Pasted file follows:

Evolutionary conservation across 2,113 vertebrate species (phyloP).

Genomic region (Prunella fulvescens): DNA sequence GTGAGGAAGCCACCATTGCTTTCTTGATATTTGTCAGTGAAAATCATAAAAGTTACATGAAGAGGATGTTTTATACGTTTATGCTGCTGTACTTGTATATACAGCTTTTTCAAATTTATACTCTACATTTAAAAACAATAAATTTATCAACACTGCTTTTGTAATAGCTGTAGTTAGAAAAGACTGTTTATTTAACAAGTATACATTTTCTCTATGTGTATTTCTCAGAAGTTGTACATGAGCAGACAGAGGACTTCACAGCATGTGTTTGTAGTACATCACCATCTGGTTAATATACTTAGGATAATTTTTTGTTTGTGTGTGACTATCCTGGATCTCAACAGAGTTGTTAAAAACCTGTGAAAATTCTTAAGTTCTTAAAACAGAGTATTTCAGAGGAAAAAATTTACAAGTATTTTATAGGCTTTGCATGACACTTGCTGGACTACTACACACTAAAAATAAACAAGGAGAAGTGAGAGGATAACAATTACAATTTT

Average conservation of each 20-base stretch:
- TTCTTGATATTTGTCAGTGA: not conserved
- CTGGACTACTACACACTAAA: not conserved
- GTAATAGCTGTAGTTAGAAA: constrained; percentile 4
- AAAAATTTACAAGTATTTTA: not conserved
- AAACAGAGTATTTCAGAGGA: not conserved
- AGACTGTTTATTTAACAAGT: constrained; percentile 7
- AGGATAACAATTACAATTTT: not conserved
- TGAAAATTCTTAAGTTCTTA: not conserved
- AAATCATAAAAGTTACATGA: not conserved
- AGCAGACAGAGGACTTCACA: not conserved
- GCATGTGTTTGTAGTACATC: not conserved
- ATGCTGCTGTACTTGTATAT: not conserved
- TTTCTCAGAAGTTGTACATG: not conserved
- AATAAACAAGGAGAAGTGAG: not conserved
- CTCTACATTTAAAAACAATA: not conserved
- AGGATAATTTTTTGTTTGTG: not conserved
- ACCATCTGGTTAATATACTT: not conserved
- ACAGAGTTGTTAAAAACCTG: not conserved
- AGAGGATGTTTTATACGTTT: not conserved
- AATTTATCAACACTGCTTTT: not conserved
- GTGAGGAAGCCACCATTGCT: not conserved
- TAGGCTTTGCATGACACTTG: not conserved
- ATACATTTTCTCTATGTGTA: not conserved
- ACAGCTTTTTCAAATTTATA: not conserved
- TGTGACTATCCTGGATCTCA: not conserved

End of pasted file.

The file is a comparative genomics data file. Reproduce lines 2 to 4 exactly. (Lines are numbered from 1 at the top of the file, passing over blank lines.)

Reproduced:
Genomic region (Prunella fulvescens): DNA sequence GTGAGGAAGCCACCATTGCTTTCTTGATATTTGTCAGTGAAAATCATAAAAGTTACATGAAGAGGATGTTTTATACGTTTATGCTGCTGTACTTGTATATACAGCTTTTTCAAATTTATACTCTACATTTAAAAACAATAAATTTATCAACACTGCTTTTGTAATAGCTGTAGTTAGAAAAGACTGTTTATTTAACAAGTATACATTTTCTCTATGTGTATTTCTCAGAAGTTGTACATGAGCAGACAGAGGACTTCACAGCATGTGTTTGTAGTACATCACCATCTGGTTAATATACTTAGGATAATTTTTTGTTTGTGTGTGACTATCCTGGATCTCAACAGAGTTGTTAAAAACCTGTGAAAATTCTTAAGTTCTTAAAACAGAGTATTTCAGAGGAAAAAATTTACAAGTATTTTATAGGCTTTGCATGACACTTGCTGGACTACTACACACTAAAAATAAACAAGGAGAAGTGAGAGGATAACAATTACAATTTT

Average conservation of each 20-base stretch:
- TTCTTGATATTTGTCAGTGA: not conserved